The dual language(Spanish) program is incredible. My daughter is so lucky to be in this program, but what I found out after she got into the program is that NYC DOE tried to get rid of it! Couldn't believe it. It's amazing that DOE tries to get rid of a program that is so meaningful and useful! To become bilingual from a NYC public school education is incredible. DOE should encourage more programs like these, not get in the way of it. Luckily, the parent force is strong at PS87 so the program was saved. If anything, they should expand the program, not get rid of it!! Other schools should have these type of programs!
It was a special school An (old) attribute - to 'drop off' our children in the 'big yard', gave the elementary school years the family feeling of involvement, nurture, connection and duty. We got to know other kids and parents. A yearlong 're-paving' of the 'big yard', must've made the teachers lazy to not having to labor down to the yard for morning pick up. (Was never a safety issue. Ever.) This 'lack of connection' has resulted in less and less incoming parents stepping up to fill the 'involved' shoes of those of us leaving (so the school is on a downward slope), and more and more we don't know our children's classmates reflective of technology isolation abounding. The school refuses to fire 2 third grade teachers (Lisa Uhr & Emily Weinstein) and the 4th/5th grade science teacher 'Tom', despite persistent complaints by parents. So sad this 4th/5th grade science teacher shatters his opportunity to ignite a love of science in these children If he is so bored by science- he should spare our kids and find something else to do. The 2 third grade teachers should not be teaching children- at all.
PS 87 has a pretty strong community with a few wonderful teachers. It ends there. The administration is simply awful. Claudia is an unprofessional presence and I cringe each time my daughter tells me another story describing her "crazy behavior". The guidance counselor is also known for giving parents minimal and sometimes misinformation.The principal is known throughout the community as one that will never take a stand. She feeds back platitudes and offers minimal to no help. She is, simply, incompetent. The school is grossly overcrowded with 29, 6 yr old 2nd graders to 1 overwhelmed teacher. Many teachers have considerable potential but they need clear direction and guidance. There is almost no academic consistency from one classroom to another and I hear the science teacher is so absolutely awful that the kids call him "the most boring human ever". One teacher is actually known for cursing at her students! This is where the principal needs to do her job...but she would rather not ever make waves. The only way one's "non gifted" child can thrive is to be supportive, send them for additional after school academic programing and tutor, tutor, tutor for that 4th grade test.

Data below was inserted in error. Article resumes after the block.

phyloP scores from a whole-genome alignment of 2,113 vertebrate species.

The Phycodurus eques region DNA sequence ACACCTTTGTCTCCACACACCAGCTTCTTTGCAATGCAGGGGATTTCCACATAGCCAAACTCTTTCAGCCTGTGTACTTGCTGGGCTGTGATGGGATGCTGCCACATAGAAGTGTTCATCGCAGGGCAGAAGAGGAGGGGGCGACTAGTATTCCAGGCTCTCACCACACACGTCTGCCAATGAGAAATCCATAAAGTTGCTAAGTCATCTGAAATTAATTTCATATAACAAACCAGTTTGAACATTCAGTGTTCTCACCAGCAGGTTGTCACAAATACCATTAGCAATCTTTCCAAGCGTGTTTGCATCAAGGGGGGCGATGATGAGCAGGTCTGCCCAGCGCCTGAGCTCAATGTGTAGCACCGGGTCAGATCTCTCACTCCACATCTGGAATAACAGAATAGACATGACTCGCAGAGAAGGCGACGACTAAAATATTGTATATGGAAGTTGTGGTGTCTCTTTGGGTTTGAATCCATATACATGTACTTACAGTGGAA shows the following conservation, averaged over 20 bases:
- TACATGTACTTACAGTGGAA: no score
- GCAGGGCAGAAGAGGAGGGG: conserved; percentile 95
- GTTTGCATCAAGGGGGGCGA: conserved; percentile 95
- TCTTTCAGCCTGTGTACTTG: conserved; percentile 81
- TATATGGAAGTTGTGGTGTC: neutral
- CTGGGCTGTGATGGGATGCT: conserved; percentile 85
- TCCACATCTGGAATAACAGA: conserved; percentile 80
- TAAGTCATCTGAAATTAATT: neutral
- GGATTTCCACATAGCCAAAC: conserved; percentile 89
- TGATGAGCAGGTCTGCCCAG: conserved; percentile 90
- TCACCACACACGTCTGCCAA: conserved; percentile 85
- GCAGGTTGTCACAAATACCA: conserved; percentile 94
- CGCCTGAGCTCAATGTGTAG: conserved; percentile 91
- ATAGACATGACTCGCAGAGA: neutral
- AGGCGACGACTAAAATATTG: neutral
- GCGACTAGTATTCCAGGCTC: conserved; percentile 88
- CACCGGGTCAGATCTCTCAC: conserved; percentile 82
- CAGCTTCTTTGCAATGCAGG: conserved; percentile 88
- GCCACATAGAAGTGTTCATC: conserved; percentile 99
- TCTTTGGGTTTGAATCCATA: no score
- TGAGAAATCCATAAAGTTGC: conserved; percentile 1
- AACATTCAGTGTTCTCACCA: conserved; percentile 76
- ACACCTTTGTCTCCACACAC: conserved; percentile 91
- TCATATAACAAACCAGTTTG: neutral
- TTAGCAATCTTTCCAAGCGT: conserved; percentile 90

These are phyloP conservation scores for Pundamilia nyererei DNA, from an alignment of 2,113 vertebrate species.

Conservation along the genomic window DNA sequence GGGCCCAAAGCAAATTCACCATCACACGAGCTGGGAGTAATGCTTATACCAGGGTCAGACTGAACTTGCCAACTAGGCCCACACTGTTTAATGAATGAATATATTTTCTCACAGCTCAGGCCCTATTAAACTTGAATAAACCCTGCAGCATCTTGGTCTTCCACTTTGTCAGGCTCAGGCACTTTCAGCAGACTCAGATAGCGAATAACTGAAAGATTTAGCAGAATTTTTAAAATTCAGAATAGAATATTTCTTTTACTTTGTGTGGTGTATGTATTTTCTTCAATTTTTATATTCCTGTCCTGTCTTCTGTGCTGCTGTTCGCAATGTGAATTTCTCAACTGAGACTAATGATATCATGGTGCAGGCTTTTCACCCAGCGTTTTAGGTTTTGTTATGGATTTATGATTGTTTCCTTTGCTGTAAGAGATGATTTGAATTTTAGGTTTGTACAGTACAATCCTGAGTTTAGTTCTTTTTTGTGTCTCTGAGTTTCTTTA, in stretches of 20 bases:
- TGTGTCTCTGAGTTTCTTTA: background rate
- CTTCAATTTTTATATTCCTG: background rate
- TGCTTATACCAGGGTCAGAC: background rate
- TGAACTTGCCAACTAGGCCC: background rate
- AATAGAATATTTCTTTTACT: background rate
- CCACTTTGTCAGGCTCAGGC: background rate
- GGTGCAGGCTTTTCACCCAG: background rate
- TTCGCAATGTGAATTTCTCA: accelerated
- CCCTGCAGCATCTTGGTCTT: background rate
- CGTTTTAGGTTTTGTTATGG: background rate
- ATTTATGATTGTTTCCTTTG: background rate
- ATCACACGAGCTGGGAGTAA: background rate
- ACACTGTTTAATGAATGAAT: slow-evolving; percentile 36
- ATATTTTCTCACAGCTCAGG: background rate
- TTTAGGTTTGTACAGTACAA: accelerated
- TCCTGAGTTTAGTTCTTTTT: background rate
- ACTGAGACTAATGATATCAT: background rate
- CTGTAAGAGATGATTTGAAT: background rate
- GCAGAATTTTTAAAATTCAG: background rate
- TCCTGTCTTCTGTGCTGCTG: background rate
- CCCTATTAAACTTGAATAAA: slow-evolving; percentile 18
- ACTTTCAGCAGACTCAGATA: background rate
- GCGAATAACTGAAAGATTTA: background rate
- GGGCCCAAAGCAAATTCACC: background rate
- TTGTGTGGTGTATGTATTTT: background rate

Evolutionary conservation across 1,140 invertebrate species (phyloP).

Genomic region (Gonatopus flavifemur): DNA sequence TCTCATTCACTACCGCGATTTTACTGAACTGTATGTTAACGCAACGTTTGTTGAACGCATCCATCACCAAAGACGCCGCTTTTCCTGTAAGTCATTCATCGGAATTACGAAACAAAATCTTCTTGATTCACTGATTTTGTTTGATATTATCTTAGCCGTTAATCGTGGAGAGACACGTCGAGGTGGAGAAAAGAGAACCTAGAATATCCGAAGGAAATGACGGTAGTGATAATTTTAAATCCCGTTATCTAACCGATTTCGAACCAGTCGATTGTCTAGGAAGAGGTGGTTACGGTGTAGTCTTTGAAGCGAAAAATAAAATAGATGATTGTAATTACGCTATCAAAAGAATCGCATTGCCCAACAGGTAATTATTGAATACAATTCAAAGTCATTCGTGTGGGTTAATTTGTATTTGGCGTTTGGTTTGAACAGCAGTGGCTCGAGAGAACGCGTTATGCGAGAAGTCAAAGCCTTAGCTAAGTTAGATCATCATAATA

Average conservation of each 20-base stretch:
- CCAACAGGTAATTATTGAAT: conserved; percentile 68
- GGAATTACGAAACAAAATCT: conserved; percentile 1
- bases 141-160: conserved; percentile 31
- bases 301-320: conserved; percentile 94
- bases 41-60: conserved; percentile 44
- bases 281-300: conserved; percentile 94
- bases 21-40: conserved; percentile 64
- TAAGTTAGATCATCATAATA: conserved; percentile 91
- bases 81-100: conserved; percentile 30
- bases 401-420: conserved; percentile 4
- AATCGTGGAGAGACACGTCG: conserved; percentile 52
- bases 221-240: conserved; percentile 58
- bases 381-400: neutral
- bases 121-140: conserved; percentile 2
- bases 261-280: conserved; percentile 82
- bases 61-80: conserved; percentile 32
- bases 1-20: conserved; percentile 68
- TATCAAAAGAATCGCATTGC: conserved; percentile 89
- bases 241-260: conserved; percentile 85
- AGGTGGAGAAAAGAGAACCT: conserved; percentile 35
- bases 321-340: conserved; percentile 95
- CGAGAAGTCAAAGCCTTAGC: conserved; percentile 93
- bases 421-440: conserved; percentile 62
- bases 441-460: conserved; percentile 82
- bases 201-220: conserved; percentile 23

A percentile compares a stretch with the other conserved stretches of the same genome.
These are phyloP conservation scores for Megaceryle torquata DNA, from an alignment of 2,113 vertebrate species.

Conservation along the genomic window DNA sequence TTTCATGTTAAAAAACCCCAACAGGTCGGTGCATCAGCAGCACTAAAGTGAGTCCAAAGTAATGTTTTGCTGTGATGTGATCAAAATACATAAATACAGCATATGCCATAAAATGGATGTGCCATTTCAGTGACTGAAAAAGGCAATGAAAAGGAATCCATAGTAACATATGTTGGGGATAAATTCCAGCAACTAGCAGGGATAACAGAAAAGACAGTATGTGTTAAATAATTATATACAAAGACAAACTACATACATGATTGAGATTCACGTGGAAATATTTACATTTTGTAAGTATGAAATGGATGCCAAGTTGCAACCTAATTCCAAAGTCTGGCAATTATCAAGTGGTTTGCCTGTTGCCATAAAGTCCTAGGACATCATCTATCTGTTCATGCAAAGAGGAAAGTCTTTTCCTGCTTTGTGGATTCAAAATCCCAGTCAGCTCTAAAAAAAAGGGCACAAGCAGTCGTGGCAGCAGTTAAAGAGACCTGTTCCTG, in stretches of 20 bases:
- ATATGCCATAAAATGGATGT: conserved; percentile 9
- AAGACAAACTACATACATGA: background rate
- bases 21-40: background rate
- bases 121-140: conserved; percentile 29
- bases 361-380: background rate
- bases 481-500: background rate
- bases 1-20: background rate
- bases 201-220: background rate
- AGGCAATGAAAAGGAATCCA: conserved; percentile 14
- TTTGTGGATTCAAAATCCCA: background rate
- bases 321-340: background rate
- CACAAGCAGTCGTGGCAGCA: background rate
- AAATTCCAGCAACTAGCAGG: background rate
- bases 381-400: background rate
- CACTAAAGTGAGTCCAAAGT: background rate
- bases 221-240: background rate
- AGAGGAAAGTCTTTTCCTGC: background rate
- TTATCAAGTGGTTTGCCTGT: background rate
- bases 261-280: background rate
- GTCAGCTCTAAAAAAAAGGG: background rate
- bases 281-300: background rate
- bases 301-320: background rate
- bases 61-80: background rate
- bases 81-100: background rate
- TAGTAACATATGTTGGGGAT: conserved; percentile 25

Thank god I don't work here any more. The staff here are just plain unkind to one another and treat eachother rudely. Meanwhile. they teach kids to respect one another! There are exceptions, of course, but they are in the minority. I'll give this school 3 stars because I know there are other schools that are even worse.
If I could give this school a rating of zero stars, I certainly would! The Principle, Monica Berry, is ineffective - she won't solve festering problems, all the while ignoring my emails and phone calls. If you walk into her office to speak with her, she'll always claim she's too busy. My daughter wears hearing aids in both ears and teachers must wear an FM unit so she can hear them. Throughout the school year, she has been bullied and pushed around by Noelia, a teacher and an attitudinal late room supervisor. Despite repeated attempts to reach out to the principle, nothing was done! Noelia has never bothered to wear the FM unit but yells at my daughter for not listening. How can you yell at a girl when she can't even hear you? Due to the fact that my daughter is able to read lips and facial expressions, she was able to tell me that Noelia curses and rolls her eyes at her - my daughter's feelings notwithstanding. Noelia doesn't even allow my daughter to eat in the late room, despite the fact that she openly snacks right in front of her. What kind of an example is she setting? I am totally disgusted at this point to send both of my girls to this institution that passes as a school.